Moonlight Head is on The Great Ocean Road, south west Victoria, along a stretch of coastline known as “Shipwreck Coast”
I had heard that there were two anchors embedded into rock and wanted to see them for myself.
One anchor is off the Marie Gabrielle, wrecked on 25th November 1869, and the other is off the Fiji, wrecked in 1891.
My husband, Robert, and I drove along a dusty corrugated gravel road to an empty carpark. We took to the track to walk down to the beach but as we started to walk Robert noticed two sign posts that didn’t make him very happy. One said that there were about 320 steps down onto the beach and the other said that there were snakes around.
Still I insisted that I wanted to see the anchors, so down we went, keeping an eye out for snakes.
When we got down to the beach there were no anchors to be seen. I was disappointed but didn’t want to just give up so I searched the horizon and there they were, about a kilometre down the beach.
Once we got there I could see that it was well worth the walk. Above are some of the images that I captured on that day. The day was very dull so to ensure I captured as much detail as possible I set the ISO on to 400 with the aperture at f/11 and speed at 1-320. Looking at these images, I was able to capture not only the detail of the anchor but also the moodiness of the sky and ocean in the background.
The lesson from this adventure is to never try to talk a photographer out of venturing to her destination, you’ll never succeed!
The images above were photographed at the now derelict Princess Pier.
It was a major arrival point for ships carrying many migrants, especially post war. I remember going there to see my grandmother off as she sailed back to England to visit family.
Due to it’s poor condition it closed in the early 1990’s. From the late 1990’s to 2004, 14 fires occurred, leaving the state government no option but to remove the damaged timber but leaving exposed wooden pylons that continue far out into the distance. They did, however, refurbish the first 200 metres at quite a cost.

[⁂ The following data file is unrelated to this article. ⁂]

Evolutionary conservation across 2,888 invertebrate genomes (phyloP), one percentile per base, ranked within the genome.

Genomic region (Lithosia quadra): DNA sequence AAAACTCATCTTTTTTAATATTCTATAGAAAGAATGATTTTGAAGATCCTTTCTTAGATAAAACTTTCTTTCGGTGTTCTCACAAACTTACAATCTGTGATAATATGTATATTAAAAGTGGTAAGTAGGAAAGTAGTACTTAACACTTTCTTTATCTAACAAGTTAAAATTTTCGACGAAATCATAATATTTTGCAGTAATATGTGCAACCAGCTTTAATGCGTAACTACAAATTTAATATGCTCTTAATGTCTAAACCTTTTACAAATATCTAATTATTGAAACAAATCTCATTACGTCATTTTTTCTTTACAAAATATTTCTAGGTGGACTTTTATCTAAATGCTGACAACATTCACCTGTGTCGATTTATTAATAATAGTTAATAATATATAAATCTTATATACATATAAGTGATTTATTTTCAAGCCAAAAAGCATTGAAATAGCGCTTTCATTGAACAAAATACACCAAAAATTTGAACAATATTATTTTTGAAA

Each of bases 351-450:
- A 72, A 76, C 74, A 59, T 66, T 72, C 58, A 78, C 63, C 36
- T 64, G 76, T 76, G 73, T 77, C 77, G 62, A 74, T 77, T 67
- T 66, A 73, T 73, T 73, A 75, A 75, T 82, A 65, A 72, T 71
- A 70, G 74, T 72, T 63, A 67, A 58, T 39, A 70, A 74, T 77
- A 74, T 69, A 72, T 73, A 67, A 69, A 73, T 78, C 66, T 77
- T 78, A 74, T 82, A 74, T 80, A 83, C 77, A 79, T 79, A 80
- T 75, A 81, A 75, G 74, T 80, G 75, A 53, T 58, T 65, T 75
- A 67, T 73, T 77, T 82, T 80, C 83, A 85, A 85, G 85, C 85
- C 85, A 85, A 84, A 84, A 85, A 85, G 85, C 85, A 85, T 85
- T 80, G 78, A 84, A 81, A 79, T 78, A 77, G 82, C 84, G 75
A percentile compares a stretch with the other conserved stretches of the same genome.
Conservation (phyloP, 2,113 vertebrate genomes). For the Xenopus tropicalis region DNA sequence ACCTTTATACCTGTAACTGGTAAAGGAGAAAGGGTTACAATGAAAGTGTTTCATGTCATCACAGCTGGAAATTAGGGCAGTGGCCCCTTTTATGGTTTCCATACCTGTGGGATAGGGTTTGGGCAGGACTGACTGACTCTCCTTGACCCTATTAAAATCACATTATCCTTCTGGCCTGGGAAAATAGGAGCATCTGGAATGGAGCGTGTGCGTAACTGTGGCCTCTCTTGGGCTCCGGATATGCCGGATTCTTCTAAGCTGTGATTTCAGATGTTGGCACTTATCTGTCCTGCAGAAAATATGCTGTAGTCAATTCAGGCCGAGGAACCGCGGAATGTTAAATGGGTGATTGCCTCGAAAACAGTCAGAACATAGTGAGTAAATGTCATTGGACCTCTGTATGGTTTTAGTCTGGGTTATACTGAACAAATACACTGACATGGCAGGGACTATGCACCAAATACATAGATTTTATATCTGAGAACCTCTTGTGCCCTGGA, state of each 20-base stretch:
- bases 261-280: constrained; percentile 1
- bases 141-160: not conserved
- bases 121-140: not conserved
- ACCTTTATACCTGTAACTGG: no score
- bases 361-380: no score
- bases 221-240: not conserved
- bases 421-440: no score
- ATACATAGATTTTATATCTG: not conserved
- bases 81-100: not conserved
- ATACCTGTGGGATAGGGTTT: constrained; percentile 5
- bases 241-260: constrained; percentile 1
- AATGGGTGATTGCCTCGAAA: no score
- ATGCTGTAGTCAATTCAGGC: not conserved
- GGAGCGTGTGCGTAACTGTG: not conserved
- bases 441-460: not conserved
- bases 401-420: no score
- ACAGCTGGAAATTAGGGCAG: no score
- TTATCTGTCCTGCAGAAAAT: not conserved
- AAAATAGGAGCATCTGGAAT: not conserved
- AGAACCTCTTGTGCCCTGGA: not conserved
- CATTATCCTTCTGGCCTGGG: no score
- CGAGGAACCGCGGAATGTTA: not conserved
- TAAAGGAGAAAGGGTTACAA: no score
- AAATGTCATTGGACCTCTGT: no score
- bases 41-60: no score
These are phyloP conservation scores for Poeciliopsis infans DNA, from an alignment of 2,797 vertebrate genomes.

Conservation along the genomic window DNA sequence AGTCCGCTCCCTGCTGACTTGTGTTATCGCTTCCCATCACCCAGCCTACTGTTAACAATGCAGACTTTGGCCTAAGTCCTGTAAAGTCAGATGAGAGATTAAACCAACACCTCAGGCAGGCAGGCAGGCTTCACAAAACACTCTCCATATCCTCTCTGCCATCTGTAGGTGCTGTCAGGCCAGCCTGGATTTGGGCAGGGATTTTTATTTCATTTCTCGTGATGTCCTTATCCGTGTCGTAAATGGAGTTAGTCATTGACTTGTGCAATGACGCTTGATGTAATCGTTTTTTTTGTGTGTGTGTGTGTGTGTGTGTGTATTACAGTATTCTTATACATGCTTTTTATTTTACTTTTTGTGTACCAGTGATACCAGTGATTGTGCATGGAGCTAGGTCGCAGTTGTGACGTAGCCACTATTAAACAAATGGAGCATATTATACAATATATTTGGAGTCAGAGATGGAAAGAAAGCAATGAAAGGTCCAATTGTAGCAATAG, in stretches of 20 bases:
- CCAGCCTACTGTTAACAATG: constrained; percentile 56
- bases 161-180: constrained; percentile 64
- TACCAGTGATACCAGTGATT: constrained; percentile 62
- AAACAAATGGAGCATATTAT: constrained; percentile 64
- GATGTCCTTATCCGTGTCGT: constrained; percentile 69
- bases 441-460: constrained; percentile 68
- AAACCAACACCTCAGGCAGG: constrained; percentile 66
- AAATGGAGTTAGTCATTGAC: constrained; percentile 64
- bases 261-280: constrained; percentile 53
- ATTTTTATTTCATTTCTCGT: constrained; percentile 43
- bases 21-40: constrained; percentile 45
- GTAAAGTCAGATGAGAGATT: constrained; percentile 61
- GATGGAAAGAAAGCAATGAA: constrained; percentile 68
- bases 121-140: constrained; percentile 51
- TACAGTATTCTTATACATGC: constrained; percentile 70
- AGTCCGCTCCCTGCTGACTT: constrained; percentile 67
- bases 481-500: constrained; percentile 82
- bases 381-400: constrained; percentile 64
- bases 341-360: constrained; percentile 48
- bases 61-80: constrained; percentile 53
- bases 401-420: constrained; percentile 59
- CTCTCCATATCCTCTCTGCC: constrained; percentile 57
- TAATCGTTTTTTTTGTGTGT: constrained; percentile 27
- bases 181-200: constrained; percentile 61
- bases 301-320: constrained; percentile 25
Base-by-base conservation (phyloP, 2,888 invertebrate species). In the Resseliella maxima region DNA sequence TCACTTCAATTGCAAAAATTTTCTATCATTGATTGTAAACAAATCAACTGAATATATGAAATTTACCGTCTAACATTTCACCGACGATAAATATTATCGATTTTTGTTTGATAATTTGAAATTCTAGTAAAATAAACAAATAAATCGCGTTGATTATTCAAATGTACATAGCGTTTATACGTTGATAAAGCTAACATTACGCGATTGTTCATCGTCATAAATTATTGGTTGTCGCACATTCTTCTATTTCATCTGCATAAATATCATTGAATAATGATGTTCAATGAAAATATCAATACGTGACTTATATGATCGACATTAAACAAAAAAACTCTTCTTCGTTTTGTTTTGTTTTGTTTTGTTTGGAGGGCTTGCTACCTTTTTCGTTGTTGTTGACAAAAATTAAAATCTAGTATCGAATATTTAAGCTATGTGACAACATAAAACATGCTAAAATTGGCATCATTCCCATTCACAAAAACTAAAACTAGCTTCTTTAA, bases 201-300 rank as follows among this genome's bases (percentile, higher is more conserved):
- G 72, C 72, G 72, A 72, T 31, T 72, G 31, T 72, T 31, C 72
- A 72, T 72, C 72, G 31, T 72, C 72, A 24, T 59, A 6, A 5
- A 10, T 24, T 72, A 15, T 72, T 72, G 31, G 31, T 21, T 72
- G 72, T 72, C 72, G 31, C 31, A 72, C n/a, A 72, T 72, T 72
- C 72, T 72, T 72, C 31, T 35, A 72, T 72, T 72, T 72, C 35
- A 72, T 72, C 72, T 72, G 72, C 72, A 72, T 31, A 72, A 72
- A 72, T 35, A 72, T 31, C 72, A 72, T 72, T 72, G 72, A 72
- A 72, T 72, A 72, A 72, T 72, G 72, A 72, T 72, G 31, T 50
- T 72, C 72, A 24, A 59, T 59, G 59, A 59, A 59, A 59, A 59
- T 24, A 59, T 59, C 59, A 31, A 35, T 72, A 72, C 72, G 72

Princess Pier has since become a photographer’s dream, and I, along with so many others, visited the pier to capture it’s beauty.
Photographing the image above left I ventured down onto the beach and scrambled underneath the refurbished pier, dragging my trusty tripod along with me. I set the ISO to 200, the aperture to f/25 and attached a neutral density filter #4 to the lens. I then set the speed to 10 seconds which gave the water a beautiful soft effect.
For the image above on the right I returned to the pier before sunset. Once again I attached my neutral density filter to the lens, set the ISO to 100, the aperture to f/8 and the speed was set at 25 seconds.
The two images above were captured about 10 minutes later, still using my ND filter. The ISO remained at 100, the speed I set at 30 seconds and the aperture I changed to f/5, not for any particular reason other than I was able to increase the length of exposure.
I love the silky effect that the water has, and these two would have to be among my favourite images.